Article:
# Work-energy problem (units!)

1. Apr 25, 2013

### drewta

1. The problem statement, all variables and given/known data
The 8 lb uniform rod AB shown in the figure rotates in the vertical plane about a pin at C. The spring attached to the rod at D has a spring constant of 1.25 lb/in., and its unstretched length is 24in. If the rod is released from rest in the position shown, determine its angular velocity when it is in the vertical position.

2. Relevant equations
U = mgh
U = .5*k(x^2)
U = .5*Iω^2
I = I_cm + mr^2

3. The attempt at a solution
Initial length = sqrt(36^2+20^2) = 41.183 in
Initial stretch = 41.183 - 24 = 17.183 in

Since the movement will tend towards lower energy (i.e. the spring will compress), the spring will become less stretched as the rod goes towards its vertical position (as opposed to stretching further into the opposite vertical position).

Final length = sqrt(26^2+10^2) = 27.857 in
Final stretch = 27.857 - 24 = 3.857 in

As the spring becomes less stretched, elastic potential energy is converted into other forms of energy (rotational or gravitational potential).

Initial elastic potential energy = (.5)(k)(x)^2
= .5(1.25 lb/in)(17.183^2)
= 184.53 lb*in

Final elastic potential energy
= .5(1.25 lb/in)(3.857^2)
= 9.298 lb*in

Gravitational potential energy is gained as the rod goes into its vertical position.
Final U = mgh
= (8 lb)(386.4 in/s^2)(10 in)
= 30912 lb*in

Rotational energy is gained = .5*Iω^2
Final I = ml^2/12 + mr^2
= (8 lb)(40 in)^2/12 + (8 lb)(10 in)^2
= 13600 lb*in^2

Initial energy = final energy
184.53 lb*in = 9.298 lb*in + 30912 lb*in + .5(13600)ω^2

Solve for ω
ω = imaginary...?

So, obviously, I'm screwing up somewhere. Probably with the units, but I don't know which is wrong. Is there anything I'm not accounting for? What value should I be using for gravity?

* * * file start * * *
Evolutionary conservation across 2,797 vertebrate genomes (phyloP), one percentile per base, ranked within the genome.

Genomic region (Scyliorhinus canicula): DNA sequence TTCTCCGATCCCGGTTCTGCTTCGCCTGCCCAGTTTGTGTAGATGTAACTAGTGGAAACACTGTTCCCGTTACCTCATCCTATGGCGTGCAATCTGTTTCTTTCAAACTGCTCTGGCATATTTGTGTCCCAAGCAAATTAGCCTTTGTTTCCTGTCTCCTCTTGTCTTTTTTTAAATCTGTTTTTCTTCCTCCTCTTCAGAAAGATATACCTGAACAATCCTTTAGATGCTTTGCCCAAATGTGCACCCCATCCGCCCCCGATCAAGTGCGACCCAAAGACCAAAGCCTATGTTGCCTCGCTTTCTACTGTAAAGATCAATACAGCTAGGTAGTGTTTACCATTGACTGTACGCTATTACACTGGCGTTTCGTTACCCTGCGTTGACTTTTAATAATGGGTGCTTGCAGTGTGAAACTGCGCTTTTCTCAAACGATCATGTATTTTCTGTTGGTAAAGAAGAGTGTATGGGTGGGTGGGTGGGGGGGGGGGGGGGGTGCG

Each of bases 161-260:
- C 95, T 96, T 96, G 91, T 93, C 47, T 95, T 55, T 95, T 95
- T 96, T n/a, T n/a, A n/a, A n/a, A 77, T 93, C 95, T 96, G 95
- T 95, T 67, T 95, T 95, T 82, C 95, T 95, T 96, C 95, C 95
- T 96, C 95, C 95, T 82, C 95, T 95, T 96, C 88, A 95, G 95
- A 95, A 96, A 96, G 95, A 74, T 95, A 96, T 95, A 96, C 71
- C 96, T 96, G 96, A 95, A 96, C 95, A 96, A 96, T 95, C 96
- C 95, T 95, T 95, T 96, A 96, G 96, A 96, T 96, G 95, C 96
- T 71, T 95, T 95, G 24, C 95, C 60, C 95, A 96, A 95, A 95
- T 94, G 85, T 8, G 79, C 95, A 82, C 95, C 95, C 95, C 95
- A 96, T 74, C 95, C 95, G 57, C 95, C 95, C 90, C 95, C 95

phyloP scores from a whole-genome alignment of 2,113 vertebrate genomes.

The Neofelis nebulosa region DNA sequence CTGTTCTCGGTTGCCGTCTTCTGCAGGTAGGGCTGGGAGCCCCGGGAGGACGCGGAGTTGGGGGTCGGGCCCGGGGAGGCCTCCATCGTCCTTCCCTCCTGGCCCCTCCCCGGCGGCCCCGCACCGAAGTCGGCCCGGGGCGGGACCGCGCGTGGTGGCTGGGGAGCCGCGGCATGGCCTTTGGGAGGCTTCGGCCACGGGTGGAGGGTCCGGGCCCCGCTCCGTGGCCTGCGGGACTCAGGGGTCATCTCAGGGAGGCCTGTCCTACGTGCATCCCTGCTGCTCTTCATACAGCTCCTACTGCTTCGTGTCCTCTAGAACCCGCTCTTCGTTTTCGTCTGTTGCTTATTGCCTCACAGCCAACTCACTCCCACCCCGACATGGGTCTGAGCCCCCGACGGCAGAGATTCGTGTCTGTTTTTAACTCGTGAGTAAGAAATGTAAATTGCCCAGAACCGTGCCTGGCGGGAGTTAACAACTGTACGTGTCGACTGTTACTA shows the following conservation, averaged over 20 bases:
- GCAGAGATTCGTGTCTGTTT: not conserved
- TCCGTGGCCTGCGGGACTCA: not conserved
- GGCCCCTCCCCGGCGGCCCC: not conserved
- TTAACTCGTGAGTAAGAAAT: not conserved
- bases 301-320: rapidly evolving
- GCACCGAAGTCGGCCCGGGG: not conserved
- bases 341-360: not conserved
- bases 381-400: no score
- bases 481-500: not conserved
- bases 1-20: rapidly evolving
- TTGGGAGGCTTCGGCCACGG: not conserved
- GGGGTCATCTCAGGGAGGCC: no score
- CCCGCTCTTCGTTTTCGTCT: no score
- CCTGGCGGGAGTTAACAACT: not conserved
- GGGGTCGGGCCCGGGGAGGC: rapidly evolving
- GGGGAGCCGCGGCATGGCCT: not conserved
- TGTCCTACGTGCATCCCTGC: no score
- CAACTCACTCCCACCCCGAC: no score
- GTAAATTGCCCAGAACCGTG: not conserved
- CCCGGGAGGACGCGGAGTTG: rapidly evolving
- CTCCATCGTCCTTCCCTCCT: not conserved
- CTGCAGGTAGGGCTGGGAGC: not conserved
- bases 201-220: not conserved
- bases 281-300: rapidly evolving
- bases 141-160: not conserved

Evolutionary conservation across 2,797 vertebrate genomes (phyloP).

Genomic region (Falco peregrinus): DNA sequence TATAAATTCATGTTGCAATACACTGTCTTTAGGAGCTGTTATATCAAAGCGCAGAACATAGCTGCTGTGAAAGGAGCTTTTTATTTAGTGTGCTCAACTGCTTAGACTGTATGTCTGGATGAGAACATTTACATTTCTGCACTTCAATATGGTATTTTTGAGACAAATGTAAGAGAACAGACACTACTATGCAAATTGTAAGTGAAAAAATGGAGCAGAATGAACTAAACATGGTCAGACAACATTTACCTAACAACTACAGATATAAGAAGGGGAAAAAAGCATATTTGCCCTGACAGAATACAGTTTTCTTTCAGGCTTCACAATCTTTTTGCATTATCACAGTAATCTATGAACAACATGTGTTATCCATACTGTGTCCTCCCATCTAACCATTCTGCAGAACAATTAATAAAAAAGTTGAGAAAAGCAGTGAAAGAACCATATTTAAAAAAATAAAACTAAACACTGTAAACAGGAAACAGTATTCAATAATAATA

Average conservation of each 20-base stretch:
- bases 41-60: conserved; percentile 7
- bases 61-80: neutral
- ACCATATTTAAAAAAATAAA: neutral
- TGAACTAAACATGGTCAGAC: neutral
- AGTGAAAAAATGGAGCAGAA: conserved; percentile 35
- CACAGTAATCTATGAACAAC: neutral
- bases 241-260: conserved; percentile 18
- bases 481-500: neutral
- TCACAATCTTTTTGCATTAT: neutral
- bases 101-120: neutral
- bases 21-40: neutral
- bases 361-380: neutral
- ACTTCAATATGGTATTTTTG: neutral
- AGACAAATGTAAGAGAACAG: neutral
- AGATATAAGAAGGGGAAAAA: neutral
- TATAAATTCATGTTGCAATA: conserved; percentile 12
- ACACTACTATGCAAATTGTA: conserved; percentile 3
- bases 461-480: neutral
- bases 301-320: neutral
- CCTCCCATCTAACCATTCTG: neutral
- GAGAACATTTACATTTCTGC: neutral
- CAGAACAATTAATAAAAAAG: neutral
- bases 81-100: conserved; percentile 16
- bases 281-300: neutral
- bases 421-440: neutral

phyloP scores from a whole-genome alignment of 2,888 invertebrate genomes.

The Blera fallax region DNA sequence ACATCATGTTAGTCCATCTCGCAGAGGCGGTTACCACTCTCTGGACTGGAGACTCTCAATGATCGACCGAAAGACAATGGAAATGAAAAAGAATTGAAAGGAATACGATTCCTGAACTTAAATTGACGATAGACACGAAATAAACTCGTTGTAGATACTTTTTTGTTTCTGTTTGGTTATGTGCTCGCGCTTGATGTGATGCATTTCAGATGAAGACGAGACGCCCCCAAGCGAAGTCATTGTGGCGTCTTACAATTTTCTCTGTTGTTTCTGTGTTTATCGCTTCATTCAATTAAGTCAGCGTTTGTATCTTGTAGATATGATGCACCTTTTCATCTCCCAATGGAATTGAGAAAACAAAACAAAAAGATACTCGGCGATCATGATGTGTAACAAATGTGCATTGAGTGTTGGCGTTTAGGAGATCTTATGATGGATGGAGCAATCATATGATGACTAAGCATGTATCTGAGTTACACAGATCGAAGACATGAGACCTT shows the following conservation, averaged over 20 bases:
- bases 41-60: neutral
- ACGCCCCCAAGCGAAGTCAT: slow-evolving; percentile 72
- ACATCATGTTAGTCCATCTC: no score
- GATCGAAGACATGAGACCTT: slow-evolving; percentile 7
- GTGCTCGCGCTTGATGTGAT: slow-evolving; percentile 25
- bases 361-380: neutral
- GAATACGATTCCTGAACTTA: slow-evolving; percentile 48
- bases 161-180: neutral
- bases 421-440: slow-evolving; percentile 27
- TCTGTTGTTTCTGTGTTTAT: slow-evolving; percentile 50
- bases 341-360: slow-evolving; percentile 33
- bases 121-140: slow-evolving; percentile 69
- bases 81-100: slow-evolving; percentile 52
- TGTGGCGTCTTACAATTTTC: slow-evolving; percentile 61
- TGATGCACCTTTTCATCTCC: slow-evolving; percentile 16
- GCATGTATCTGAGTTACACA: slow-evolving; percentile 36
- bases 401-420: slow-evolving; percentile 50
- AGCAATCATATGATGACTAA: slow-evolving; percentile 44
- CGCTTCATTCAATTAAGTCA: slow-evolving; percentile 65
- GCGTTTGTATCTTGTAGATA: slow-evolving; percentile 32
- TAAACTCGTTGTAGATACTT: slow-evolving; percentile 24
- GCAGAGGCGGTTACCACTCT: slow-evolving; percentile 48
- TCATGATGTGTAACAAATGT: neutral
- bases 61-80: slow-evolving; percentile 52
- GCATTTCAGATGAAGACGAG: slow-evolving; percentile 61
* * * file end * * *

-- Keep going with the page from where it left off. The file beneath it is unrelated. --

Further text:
Thank you so much.

2. Apr 25, 2013

### drewta

3. Apr 25, 2013

### Staff: Mentor

Take a closer look at your gravitational PE. Not all of the rod is rising...

Also, your moment of inertia for the rod looks a tad high.

4. Apr 25, 2013

### drewta

I revised my calculations in the other thread and came out to a sensible answer (not sure if it's correct though.

I did not take into account your note about the gravitational PE. Like I asked in the other thread, shouldn't I only consider the mass center, which moves up 10 inches, like I did in my revised calculations in the other thread?
If I were to take into account your advice, how I would I change my calculations accordingly?

Last edited: Apr 25, 2013
5. Apr 25, 2013

### Staff: Mentor

Because the rod pivots about a point that is not at its end, a portion of the mass falls.

edit: Although, upon reflection, this doesn't change the net result; the change in height of the entire rod will still yield the net change in PE. Never mind

Last edited: Apr 25, 2013
6. Apr 25, 2013

### drewta

So would that detract from the gravitational potential energy?
Here are calculations, which I'm not sure are correct.

Portion that rose: mgh = wh = (8*.75)*(30/2)
Portion that fell: -mgh = -wh = -(8*.25)*(10/2)

Sum = (8*.75)*(30/2)-(8*.25)*(10/2) = 80 lb*in
That is the same as my previous calculation: wh = 8*10 = 80 lb*in.

It doesn't seem to me that the gravitational potential energy is changing, even if you attempt to account for portion of the mass that falls by treating that portion and the portion that rose as separate masses. Am I doing something wrong?

7. Apr 25, 2013

### Staff: Mentor

See the edit of my previous post. Considering just the motion of the center of mass of the entire rod is fine.

8. Apr 25, 2013

### drewta

All right, sounds good.
Do you mind taking a look at the other thread and seeing what's going wrong?

I have a variation of the same problem with different numbers and the corresponding answer for that variation, but using the same method, I can't get that correct answer.

9. Apr 25, 2013

### Staff: Mentor

Your calculations there look fine to me. Could be the provided answer is not correct.